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Scientology Critic Arrested After 6 Years 1046

Posted by Hemos
from the running-to-standstill dept.
destinyland writes "Friday police arrested 64-year-old Keith Henson. In 2000 after picketing a Scientology complex, he was arrested as a threat because of a joke Usenet post about "Tom Cruise Missiles." He fled to Canada after being found guilty of "interfering" with a religion, and spent the next 6 years living as a fugitive. Besides being a digital encryption and free speech advocate, he's one of the original Burr-Brown/Texas Instruments researchers and a co-founder of the Space Colony movement."
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Scientology Critic Arrested After 6 Years

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  • by lecithin (745575) on Monday February 05, 2007 @12:34PM (#17890704)

    "Other posters joined in the internet discussion, asking whether Tom Cruise missiles are affected by wind. "No way," Keith joked. "Modern weapons are accurate to a matter of a few tens of yards."

    So, does that make Tom Cruise a 'straight shooter'?
    • by DJCacophony (832334) <v0dka@mygMONET0t.com minus painter> on Monday February 05, 2007 @12:37PM (#17890744) Homepage
      Tom Cruise? Straight? I think not.
    • by Anonymous Coward on Monday February 05, 2007 @12:45PM (#17890864)
      I didn't know that interfering with a religion was a crime. Could any lawyers provide some details about this law and what constitutes breaking it?

      Thanks.
      • by Intron (870560) on Monday February 05, 2007 @01:03PM (#17891164)
        California hate crime [la.ca.us] law from the DA's office. ... threatening to use force to injure, intimidate, or interfere with another person who is exercising his or her constitutional rights.
        • by morgan_greywolf (835522) on Monday February 05, 2007 @01:23PM (#17891508) Homepage Journal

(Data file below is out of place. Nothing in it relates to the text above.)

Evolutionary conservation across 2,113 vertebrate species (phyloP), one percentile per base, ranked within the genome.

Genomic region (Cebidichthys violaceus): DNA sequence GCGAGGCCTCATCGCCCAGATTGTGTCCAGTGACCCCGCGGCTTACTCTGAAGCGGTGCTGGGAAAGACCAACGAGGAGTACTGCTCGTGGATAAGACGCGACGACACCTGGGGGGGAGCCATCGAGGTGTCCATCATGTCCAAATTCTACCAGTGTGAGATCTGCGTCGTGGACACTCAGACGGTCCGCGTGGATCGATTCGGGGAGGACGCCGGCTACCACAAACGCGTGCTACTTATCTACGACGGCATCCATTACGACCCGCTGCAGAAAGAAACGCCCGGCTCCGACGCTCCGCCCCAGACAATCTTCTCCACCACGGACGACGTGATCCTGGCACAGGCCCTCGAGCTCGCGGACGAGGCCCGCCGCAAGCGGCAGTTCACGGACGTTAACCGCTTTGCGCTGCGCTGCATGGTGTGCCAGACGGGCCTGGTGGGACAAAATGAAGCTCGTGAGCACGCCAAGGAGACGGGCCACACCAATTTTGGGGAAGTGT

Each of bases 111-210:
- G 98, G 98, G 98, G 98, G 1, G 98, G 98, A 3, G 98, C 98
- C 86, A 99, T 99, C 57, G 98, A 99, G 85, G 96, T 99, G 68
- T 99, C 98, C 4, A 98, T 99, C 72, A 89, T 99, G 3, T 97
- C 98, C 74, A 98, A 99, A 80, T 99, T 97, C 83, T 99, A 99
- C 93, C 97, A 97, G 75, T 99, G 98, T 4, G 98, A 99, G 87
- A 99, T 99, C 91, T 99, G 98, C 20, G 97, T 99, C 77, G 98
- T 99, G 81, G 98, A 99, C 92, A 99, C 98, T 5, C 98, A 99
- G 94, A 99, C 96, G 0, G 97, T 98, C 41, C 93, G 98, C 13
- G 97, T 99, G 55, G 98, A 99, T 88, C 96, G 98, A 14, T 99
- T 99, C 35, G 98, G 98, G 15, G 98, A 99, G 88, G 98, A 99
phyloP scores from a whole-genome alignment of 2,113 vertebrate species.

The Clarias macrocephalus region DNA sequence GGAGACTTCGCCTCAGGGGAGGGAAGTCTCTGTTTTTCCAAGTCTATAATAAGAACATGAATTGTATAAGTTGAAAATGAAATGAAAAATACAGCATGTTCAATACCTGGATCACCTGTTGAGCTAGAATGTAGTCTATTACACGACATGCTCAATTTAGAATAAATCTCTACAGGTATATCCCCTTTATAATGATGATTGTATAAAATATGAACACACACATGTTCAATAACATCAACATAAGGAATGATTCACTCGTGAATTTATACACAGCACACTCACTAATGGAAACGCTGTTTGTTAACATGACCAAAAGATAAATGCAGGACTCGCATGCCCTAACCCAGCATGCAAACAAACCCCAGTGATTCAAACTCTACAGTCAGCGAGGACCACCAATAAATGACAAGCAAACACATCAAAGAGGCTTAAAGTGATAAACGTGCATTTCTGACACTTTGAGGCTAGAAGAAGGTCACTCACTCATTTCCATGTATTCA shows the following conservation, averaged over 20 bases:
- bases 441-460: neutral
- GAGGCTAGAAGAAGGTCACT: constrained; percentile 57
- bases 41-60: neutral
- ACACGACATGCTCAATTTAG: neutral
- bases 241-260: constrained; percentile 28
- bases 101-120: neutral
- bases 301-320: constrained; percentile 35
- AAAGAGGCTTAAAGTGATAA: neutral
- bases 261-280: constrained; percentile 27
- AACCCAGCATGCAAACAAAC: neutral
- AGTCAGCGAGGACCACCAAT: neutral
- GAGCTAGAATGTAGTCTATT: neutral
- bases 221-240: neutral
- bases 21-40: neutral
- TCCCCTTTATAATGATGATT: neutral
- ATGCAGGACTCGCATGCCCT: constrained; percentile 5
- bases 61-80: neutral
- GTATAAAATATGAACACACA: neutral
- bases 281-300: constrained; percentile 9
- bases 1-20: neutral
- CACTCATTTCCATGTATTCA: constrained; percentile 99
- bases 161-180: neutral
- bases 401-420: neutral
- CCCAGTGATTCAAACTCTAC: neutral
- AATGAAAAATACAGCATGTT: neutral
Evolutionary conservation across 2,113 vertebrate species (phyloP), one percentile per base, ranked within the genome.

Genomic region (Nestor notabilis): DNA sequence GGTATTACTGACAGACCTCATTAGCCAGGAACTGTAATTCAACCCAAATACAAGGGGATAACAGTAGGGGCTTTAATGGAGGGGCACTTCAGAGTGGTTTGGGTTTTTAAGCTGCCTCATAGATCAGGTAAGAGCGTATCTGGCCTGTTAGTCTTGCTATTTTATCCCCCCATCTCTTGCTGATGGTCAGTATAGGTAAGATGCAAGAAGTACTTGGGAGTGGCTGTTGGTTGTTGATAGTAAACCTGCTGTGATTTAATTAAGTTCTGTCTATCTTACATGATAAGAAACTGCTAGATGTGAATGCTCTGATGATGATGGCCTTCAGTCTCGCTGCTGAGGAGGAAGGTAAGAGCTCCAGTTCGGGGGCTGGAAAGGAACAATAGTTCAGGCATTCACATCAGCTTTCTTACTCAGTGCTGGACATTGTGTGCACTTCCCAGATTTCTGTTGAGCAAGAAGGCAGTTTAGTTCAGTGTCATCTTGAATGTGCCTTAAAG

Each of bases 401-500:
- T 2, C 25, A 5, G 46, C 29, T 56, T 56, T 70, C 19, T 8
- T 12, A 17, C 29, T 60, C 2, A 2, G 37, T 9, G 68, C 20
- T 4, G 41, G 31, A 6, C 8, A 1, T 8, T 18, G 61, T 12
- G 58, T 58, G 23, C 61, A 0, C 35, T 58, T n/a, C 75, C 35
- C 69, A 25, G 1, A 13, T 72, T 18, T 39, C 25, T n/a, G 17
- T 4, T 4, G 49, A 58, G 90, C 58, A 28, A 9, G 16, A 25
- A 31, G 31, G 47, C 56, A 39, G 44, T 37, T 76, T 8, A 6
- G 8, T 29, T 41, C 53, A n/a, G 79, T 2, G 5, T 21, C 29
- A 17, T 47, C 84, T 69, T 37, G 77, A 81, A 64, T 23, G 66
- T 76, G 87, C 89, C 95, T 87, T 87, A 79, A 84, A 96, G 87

What I would like to know is how this discussion [google.com] violates that law. I don't see anything remotely threatening, just a few people having fun talking about a non-existant 'Agent 99' and their fictitious (and humorous!) exploits.

          If you can arrested for this, it makes me wonder how many /.ers have been arrested?
          • by jrumney (197329) on Monday February 05, 2007 @01:32PM (#17891680) Homepage
            If you look at the original Slashdot article from the time of his conviction (linked in one of the comments here), reportedly he was not allowed to use the context of his quotes in his defense. So all the jury saw were a couple of snippets the Scientologists picked out. He probably ruined his case by going on the run, as I can't believe that a higher court would not have overturned the decision on appeal.
            • by AnalogDiehard (199128) on Monday February 05, 2007 @03:18PM (#17893542)
              Co$ are master deceivers and masters of half truths, as well as exploiters of the legal system in the most unprecendented damnable manner. They have been rebuked by courts and judges all over the world. Unfortunately the California law enforcement and judicial branches have been infiltrated by Co$ members so it would be no surprise that Hensen faced a partial judge who was symphatetic to Co$. The only reason the IRS recognizes them as a "church" is that the Co$ infiltrated IRS offices and bullied them into submission with thousands of lawsuits.
              • by fyngyrz (762201) * on Monday February 05, 2007 @04:00PM (#17894192) Homepage Journal
                Unfortunately the California law enforcement and judicial branches have been infiltrated by Co$ members

                Has the infiltration of scientologists risen to the level of the infiltration of Christians, in your estimation?

                Or is there some reason you would present to support the idea that the infiltration of one religion is of more concern than of another?

                As far as I can see, the problems for society and its citizens are similar in nature, if not in scope, with regard to any religious person who, in your words, "infiltrates" the justice system. But I am curious as to your take on the matter.

                • by Shakrai (717556) on Monday February 05, 2007 @04:14PM (#17894352) Journal

                  Or is there some reason you would present to support the idea that the infiltration of one religion is of more concern than of another?

                  I wasn't aware that Scientology was a religion.

                  There, I said it. Kinda shocked that nobody else had the guts to do so in the first 100 posts.

                  Tom Cruise won't come out of the closet.....

                  • by inviolet (797804) <slashdot@ideasmatt e r .org> on Monday February 05, 2007 @04:42PM (#17894772) Journal

                    I wasn't aware that Scientology was a religion.

                    After landing here on Rhene 01-3 (called 'Earth' by the local dominant species), my investigation into this issue led me to the following conclusions:

                    If the founder of an ideology is still alive, then it's a cult.
                    If the founder is dead, then it's a religion.

                    Since the founder L. Ron Hubbard is dead, Scientology is therefore a religion.